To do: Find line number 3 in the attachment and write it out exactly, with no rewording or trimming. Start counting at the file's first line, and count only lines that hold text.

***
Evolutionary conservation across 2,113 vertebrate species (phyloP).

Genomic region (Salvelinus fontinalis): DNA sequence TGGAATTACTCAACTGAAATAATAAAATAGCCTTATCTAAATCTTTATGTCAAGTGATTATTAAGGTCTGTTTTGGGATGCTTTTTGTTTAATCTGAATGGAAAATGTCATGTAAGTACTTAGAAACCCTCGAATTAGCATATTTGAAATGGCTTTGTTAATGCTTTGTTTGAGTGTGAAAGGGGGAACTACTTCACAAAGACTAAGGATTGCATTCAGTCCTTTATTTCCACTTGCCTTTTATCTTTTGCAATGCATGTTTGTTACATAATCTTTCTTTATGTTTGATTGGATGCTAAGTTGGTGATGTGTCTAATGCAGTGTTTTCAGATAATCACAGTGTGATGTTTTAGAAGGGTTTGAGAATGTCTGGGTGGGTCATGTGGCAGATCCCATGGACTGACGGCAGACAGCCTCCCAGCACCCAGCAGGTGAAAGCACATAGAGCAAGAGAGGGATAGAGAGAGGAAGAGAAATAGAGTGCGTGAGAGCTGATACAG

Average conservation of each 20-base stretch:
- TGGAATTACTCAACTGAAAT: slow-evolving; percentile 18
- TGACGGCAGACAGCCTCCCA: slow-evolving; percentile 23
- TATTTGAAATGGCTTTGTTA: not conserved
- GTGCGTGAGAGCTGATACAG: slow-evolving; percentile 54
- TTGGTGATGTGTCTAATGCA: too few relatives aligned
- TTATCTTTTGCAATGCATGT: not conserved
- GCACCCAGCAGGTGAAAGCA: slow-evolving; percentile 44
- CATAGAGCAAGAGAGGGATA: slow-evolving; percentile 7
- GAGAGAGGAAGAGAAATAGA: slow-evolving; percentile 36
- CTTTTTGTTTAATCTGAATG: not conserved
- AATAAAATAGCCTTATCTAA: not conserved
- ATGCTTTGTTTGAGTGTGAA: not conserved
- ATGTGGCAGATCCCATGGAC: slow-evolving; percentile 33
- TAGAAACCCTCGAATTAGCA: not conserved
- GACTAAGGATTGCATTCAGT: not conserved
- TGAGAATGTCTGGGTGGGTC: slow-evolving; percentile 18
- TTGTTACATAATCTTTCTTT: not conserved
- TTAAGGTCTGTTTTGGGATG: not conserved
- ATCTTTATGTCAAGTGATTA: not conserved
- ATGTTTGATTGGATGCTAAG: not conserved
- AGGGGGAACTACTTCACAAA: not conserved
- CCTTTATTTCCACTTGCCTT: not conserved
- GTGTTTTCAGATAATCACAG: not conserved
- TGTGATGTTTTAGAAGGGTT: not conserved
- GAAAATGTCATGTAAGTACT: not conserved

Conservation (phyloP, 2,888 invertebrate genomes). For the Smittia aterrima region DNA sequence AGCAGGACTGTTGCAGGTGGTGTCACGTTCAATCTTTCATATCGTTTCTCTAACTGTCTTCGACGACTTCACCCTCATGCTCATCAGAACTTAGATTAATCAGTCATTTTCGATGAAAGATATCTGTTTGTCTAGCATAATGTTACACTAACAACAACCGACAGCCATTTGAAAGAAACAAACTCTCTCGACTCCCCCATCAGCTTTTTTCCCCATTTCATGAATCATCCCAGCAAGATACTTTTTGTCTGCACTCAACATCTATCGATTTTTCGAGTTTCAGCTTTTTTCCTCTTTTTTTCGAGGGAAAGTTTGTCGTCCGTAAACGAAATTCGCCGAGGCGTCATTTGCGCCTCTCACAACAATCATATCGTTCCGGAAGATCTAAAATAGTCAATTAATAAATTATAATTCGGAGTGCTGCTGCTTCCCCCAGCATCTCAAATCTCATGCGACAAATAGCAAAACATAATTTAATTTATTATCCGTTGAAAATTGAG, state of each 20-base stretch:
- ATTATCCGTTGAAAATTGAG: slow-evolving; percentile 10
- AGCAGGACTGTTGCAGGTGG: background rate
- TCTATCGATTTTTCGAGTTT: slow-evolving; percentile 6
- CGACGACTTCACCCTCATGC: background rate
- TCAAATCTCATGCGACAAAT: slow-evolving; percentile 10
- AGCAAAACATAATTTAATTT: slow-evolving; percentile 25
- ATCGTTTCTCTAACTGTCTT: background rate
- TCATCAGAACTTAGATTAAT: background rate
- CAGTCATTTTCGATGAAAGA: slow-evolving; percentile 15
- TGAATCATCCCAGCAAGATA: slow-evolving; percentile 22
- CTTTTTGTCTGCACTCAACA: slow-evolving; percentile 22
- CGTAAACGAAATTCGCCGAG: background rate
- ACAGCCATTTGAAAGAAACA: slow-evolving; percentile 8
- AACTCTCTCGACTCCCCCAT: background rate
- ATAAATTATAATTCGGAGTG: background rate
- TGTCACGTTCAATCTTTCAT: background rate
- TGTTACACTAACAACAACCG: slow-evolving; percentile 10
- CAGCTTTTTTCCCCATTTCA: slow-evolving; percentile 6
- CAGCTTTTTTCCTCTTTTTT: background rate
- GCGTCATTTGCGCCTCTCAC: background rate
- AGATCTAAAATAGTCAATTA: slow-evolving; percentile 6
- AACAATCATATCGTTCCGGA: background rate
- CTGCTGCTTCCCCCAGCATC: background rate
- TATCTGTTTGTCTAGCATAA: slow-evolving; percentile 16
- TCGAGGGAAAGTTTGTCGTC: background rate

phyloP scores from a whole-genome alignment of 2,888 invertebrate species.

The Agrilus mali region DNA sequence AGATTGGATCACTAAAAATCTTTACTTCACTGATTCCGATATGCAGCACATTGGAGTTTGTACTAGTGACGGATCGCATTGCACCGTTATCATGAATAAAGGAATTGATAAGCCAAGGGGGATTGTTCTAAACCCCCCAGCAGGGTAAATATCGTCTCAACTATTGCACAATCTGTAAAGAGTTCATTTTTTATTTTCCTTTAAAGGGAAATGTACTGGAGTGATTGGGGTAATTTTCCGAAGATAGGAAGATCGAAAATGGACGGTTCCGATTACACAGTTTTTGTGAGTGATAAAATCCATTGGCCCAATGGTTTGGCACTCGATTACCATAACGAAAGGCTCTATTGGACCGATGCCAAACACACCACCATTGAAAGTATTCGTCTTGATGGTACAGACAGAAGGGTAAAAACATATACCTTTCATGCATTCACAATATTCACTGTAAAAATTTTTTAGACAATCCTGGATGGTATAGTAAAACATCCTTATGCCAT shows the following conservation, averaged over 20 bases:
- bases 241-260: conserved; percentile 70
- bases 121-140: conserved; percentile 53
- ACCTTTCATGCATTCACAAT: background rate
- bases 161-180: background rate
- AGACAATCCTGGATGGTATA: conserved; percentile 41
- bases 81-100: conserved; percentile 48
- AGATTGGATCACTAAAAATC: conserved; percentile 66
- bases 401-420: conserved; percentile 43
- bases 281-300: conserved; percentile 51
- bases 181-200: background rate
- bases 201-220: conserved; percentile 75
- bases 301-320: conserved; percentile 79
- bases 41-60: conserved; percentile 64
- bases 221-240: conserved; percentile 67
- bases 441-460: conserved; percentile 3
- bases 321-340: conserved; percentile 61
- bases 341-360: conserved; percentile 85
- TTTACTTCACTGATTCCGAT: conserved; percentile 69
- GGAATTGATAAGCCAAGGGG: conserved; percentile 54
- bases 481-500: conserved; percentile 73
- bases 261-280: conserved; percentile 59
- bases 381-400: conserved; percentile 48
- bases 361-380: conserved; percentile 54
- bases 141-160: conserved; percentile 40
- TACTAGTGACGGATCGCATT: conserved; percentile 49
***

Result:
Average conservation of each 20-base stretch: